Mayoral Candidate Says Her City Should Be 'Kept As White As Possible'

Jean Cramer says she has no plans to back out of the mayoral race in her Michigan, USA town despite backlash following her comments on diversity in the community.

Cramer and other candidates were seated in a public election forum in Marysville on Thursday local time, and asked how they viewed their town's cultural diversity.

The question was, “Do you believe the diversity of our community needs to be looked at, and if so, should we be more aggressive in attracting foreign-born citizens?”

"Keep Marysville a white community as much as possible. White. Seriously. In other words, no foreign-born, no foreign people," Cramer responded, which left the room "in shock", according to The Times Herald reporter Jackie Smith.

Marysville has a population of roughly 10,000 people, of which 90 percent are white. The city is an hour's drive from Detroit, which is 83 percent black.

After the forum Cramer, 67, told Smith she couldn't be racist because "a black woman at a local establishment who serves or waits on her is her favourite". She also added she didn't believe in interracial marriage.

Cramer was interviewed again the following day, where she doubled down on her statements.

"People don't necessarily have to get married, and, if they love somebody, love them single. There's nothing wrong with that," she said in regards to interracial marriage.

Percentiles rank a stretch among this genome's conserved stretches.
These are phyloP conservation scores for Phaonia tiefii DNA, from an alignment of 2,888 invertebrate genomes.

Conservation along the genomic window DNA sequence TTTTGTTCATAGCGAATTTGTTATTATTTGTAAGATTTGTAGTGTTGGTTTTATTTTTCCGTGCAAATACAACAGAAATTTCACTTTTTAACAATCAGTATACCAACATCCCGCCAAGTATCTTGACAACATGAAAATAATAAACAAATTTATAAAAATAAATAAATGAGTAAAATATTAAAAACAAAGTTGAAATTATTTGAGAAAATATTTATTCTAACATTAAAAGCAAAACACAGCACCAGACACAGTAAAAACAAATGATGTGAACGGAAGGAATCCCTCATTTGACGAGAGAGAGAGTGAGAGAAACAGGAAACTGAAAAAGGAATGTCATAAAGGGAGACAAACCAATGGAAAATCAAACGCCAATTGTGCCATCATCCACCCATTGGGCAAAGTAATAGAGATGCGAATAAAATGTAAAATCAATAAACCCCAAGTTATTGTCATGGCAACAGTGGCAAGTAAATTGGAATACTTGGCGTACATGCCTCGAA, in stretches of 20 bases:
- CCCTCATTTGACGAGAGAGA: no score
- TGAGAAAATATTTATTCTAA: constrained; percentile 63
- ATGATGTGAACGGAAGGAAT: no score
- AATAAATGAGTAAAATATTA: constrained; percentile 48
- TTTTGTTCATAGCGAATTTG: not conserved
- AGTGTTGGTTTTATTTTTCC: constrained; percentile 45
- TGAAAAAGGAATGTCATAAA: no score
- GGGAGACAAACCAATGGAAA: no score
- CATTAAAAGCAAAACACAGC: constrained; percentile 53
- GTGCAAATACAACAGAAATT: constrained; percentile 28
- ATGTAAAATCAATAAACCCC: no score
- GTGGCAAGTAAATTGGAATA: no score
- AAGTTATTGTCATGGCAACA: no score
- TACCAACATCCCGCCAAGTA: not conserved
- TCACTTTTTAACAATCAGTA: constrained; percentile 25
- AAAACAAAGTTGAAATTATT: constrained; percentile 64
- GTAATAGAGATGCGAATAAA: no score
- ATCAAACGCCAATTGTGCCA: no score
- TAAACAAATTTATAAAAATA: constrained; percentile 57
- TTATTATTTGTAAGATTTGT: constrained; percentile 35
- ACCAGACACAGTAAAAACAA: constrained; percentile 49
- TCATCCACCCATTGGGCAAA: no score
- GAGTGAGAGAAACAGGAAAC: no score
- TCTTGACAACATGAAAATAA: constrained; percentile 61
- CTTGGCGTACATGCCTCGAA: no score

"As far as I know, as long as we've been here, Marysville has been a white community, a white city," she continued. "If we have seen a black person here and there, whatever, we're not bothered by it. I'm not bothered by it."

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After Cramer's statement during the forum, Mayor Pro Tem Kathy Hayman offered an emotional response.

“I don’t even know that I can talk yet, I’m so upset and shocked. My father was a hundred percent Syrian. So basically, what you’ve said is that my father and his family had no business to be in this community," Hayman said.

Jean Cramer (left) watches on as Mayor Pro Tem Kathy Hayman (centre) speaks. Image:

“My son-in-law is a black man and I have bi-racial grandchildren. And I take this very personally what you’ve said, and I know that there’s nothing I can say that’s going to change your mind. We just need to have more kindness -- that’s it.”

"What Kathy Hayman doesn’t know is that her family is in the wrong,” Cramer later told The Times Herald. “(A) husband and wife need to be the same race. Same thing with kids. That’s how it’s been from the beginning of, how can I say, when God created the heaven and the earth."

Cramer continues to declare herself a City Council candidate for Marysville's November 2019 election.